The building at 31st and Market streets where old police records were kept had once been the offices and publishing plant of the Evening Bulletin. The Bulletin, published from 1847 to 1982, was at one time the largest evening newspaper in the United States.
Now the massive and deceptively benign-looking building was fenced and sealed like Fort Knox, with concertina wire ringing the exposed public areas. The enormous brick wall that faced the parking lot rose more than four stories and boasted only five small windows near the roofline. A dozen or so parking-lot lights jutted from the wall like rusted bowsprits.
Jessica signed in at the gate, drove in, parked. She was about twenty minutes late, but had not spotted Byrne's van. She decided to wait in the car.
Before leaving the Roundhouse she had run Sharon Beckman and Jason Crandall through the databases. The kid had a misdemeanor possession charge from last year, a charge that was dropped when Jason did community service.
Sharon Beckman had no record.
Jessica thought about how the case was developing. The bizarre condition of Kenneth Beckman's corpse was still a mystery and indicated something that festered deep in the heart of the killer, something personal and twisted. She thought about the paper band wrapped around the victim's head, the way the cut traversed the forehead, the way the—
There was a loud sound, inches from her left ear, a cracking noise that made her jump. She spun in her seat, her hand automatically unsnapping her holster.
Byrne had tapped her window with his ring. Jessica slowly rolled down the window, making him wait in the drizzling rain.
'This is how people get shot, you know,' Jessica said.
'I could use the rest.'
She took her time getting out of the car, driving home her point. A minute later they entered the building, walked over to the elevators, shaking off the rain.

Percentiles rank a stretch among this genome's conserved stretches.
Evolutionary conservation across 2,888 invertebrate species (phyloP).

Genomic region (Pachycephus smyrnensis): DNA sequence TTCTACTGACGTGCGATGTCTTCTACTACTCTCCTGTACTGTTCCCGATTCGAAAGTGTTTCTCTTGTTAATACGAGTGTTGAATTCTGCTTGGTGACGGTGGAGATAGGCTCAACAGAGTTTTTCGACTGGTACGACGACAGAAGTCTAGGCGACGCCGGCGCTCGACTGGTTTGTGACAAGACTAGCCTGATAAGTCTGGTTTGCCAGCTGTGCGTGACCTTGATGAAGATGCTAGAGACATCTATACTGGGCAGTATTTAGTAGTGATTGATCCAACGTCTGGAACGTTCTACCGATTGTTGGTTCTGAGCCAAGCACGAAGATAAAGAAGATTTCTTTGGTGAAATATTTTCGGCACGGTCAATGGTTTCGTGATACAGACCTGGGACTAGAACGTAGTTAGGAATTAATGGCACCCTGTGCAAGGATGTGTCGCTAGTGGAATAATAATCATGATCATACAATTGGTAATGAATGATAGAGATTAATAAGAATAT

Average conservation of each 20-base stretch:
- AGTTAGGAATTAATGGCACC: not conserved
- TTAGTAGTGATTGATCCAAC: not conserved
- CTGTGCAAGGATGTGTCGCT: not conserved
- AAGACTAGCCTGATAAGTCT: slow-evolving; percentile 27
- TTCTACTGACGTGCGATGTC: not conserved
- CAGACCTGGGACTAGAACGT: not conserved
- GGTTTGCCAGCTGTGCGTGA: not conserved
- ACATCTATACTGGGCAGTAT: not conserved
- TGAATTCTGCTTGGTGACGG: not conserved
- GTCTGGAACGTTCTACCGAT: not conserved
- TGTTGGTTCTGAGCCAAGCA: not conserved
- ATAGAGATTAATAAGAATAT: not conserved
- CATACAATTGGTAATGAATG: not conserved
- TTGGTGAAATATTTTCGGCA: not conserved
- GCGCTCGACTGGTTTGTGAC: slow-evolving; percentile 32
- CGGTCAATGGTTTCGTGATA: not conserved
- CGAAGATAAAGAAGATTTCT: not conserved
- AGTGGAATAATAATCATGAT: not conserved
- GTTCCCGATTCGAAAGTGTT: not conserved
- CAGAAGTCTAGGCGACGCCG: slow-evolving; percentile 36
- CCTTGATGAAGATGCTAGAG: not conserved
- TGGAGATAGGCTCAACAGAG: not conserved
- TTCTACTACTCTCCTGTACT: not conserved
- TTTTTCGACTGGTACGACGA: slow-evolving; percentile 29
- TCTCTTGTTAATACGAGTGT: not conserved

'Did you talk to Sharon Beckman again?' Jessica asked.
Byrne shook his head. 'She wasn't home,' Byrne said. 'Neither was Spicoli.'
Referencing the Sean Penn role in Fast Times at Ridgemont High, Byrne was, of course, referring to Jason Crandall. Jessica had no idea where Kevin Byrne's frame of cultural references began and ended.
In the extensive basement were records for thousands of crimes, some going back two hundred years, the residue of a city's shame: names, dates, weapons, wounds, witnesses. What was absent was the evidence of loss. There was no record to be found here of a father's tears, a son's loneliness, or a grandmother's empty Sundays.
Instead, here were block after block of huge steel shelving racks, some reaching twenty feet high, each packed firm with thousands of cardboard boxes, each box tagged with a white label detailing name of the deceased, case number, and year.
They split up the Beckman files. Byrne read the witness statements and forensic reports, while Jessica went through the original police reports and the notes written by the lead detective.
Just inside the binder was a picture of Antoinette Chan. She'd been a pretty girl, with flawless skin and a beguiling smile. Jessica moved on to the police report on Beckman.
Kenneth Arnold Beckman, born in 1970, was originally from the Brewerytown area of Philadelphia. At the time of Antoinette Chan's murder he had worked as a handyman for a pair of apartment complexes in Camden, and had lived in the Nicetown/Tioga area on Lenox Avenue.
By the age of twenty-nine he had been arrested five times for breaking and entering, twice convicted of possession of stolen merchandise.
In 2001 Beckman took his ten-year-old stepson Jason trick-or- treating on North 18th Street between Westmoreland and Venango. They went door to door, with Beckman accompanying the boy to each stoop. Some of the people in the neighborhood later remarked about how Beckman hovered a little too close to the door, how he seemed to be looking into the houses with a little too much interest as the little boy received his candy.
Over the next five months there were six burglaries in the neighborhood, all occurring during daylight hours when the residents were at work. Each time the same sort of items were stolen: cameras, jewelry, cash, MP3 players. Nothing too big to fit in a pillowcase.